Lower and Upper Peirce reservoirs



Lower Peirce Reservoir, officially opened on 26 March 1912, is the second-oldest impounding reservoir in Singapore. Built at the lower portion of Kallang River in 1910, the reservoir was originally known as Kalang (Kallang) River Reservoir. It was renamed Peirce Reservoir in 1922 to commemorate the service of Robert Peirce, municipal engineer of Singapore from 1901 to 1916.1 The Upper Peirce Reservoir was created upstream of the existing one in 1975, following which the older reservoir was renamed Lower Peirce Reservoir.2

Background
By the 1850s, Singapore was facing an increasing demand for freshwater due to population growth and greater sanitary concerns. Singapore’s first reservoir, Impounding Reservoir (known today as MacRitchie Reservoir), was built in 1868 to address the issue; however, it soon proved inadequate by the turn of the century with the rapid development of the town and port, coupled with a burgeoning population.3

As early as 1889, then Municipal Engineer James MacRitchie had planned to increase the water supply in Singapore by constructing a tunnel to divert water from Kallang River to Impounding Reservoir. However, this idea was aborted when MacRitchie diverted his attention to works at Impounding Reservoir.4 By 1897, some 1,400 ac (566 ha) of land at Kallang River had been set aside and approved by the municipality for the implementation of MacRitchie’s plan, which was then carried out by his successor, Samuel Tomlinson.5 By December 1902, the Kallang tunnel project had begun, following Peirce’s appointment as the new municipal engineer.6 After resolving a series of issues plaguing the project,7 which came to be referred to as the Kallang Tunnel Works, it was eventually completed in 1907. Following its completion, Singapore’s daily water supply was increased to 5.5 million gallons (25,000 cu m) from around 4 million gallons (18,184 cu m) in 1899.8

In February 1902, while construction of the Kallang Tunnel Works was still underway, Peirce proposed a scheme to construct a second reservoir at Kallang by building an embankment across the valley of Kallang River. The plan was motivated by the forecast of continued water shortage even after the tunnel was completed.9 It was estimated then that Singapore would need at least 6.5 million gallons (29,549 cu m) of water daily by 1910.10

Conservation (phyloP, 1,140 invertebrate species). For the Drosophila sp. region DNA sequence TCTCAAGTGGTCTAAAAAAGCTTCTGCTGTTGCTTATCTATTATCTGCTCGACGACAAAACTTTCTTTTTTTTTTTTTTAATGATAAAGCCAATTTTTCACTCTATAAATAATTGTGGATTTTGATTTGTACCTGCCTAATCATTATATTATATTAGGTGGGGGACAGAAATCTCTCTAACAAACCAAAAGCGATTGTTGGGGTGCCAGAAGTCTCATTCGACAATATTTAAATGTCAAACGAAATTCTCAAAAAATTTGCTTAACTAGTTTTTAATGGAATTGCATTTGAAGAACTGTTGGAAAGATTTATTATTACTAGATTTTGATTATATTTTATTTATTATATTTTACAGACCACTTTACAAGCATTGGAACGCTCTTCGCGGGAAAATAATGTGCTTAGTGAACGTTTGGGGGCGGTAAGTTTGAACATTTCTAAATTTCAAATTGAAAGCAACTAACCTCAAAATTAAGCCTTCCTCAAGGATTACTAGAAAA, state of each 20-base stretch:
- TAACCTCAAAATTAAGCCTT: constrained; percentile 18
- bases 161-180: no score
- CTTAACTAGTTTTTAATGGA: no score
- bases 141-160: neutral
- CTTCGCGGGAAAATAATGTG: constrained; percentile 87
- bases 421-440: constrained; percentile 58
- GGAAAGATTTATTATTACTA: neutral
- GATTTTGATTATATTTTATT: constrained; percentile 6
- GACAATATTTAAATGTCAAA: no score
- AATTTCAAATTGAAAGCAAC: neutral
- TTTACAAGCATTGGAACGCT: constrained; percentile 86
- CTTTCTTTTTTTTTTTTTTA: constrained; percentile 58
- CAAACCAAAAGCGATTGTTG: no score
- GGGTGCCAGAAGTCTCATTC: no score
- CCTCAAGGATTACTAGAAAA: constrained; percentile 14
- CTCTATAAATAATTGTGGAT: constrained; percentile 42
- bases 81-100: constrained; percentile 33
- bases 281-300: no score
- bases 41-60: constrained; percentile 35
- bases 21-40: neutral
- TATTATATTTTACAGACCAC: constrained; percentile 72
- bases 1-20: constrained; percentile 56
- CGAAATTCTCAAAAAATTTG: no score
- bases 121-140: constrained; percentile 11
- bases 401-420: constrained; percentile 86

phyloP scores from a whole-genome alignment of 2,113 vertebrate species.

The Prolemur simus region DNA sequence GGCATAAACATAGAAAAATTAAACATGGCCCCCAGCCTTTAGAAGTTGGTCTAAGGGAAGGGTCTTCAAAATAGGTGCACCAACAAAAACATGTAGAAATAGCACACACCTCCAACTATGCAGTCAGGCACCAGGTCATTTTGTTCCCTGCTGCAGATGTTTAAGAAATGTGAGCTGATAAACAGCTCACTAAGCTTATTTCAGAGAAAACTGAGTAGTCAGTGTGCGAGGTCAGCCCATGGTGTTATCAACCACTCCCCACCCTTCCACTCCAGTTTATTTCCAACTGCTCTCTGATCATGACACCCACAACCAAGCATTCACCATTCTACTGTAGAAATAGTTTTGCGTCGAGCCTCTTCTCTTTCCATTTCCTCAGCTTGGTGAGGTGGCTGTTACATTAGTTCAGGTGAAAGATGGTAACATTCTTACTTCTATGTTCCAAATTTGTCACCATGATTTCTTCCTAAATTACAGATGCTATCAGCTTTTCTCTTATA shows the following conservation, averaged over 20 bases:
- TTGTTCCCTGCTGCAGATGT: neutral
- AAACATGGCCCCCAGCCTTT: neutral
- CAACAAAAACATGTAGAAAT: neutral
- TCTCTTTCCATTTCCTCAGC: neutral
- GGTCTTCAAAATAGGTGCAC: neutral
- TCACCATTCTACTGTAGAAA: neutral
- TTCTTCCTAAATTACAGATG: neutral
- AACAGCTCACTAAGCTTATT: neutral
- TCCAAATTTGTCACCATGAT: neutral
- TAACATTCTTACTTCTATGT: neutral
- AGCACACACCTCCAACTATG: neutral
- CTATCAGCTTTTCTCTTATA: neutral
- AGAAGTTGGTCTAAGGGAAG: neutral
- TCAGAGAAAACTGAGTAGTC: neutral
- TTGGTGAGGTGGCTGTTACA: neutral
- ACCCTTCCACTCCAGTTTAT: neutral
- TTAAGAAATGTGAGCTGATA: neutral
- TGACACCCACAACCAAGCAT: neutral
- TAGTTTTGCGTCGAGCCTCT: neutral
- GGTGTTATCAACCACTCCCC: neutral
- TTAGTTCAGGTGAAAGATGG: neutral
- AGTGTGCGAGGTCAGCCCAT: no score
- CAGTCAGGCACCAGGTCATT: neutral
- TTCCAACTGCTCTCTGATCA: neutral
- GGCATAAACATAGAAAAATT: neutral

Construction and opening
In 1904, the municipality granted approval for the project; two years later, construction commenced. The reservoir, with a total catchment area of 3,007 ac (1,216 ha; including the upper-stream portion of the Kallang Tunnel Works),11 was completed in 1910. The tender for the projected was awarded to London’s Westminster Construction Company for 967,641 Straits dollars.12

The new reservoir had a storage capacity of at least 750 million gallons (3.4 million cu m) and supplied 3.5 million gallons (15,911 cu m) per day, increasing the total daily water supply to some 9 million gallons (40,914 cu m).13

The Kalang (old spelling of “Kallang”) River Reservoir was officially opened on 26 March 1912 by then Governor John Anderson. For the event, a commemorative stone was specially imported from Aswan, Egypt, and laid at the reservoir. The stone can still be found at the reservoir today.14

A decade later, in 1922, the reservoir was renamed Peirce Reservoir in honour of the municipal engineer who served in the position from 1901 to 1916.15

Upper Peirce Reservoir
In 1970, the Public Utilities Board engaged Binnie & Partners (Singapore) to conduct feasibility studies for the construction of a new reservoir in the vicinity of Peirce Reservoir as well as to implement the project.16 The site was found to be suitable and construction started in May 1972. The works included the building of a 30-metre-high, 350-metre-long earth dam upstream of the existing dam, hence creating a new reservoir upstream of the existing one. This new reservoir was named Upper Peirce Reservoir, while the older reservoir was accordingly renamed Lower Peirce Reservoir.17

The Upper Peirce Reservoir project consisted of the main dam, four secondary dams around it to prevent water spillage into the surrounding grounds, a water-treatment plant and two conveyance towers.18 The entire project was completed in 1975 at a cost of at least S$55 million, of which S$17 million was financed by a loan from the Commonwealth Development Corporation.19 At the time of its completion, Upper Peirce Reservoir was the largest reservoir in Singapore: It had a water storage capacity of around 6.1 billion gallons (27.8 million cu m), more than seven times that of Lower Peirce Reservoir.20 It was officially opened by then Prime Minister Lee Kuan Yew on 27 February 1977.21

Water currently circulates between the Marina Reservoir and Upper Peirce Reservoir via tunnels to ensure the water’s freshness.22

Fear of water pollution
Together, MacRitchie, Upper Seletar (the third impounding reservoir constructed in Singapore), Upper Peirce and Lower Peirce reservoirs form the Central Catchment Nature Reserve. All of these reservoirs are designated as protected catchments, which means that development is prohibited there so as to preserve the ecological balance in these areas and minimise the risk of pollution. Hence, water from protected catchments is generally of a higher quality compared with other sources.23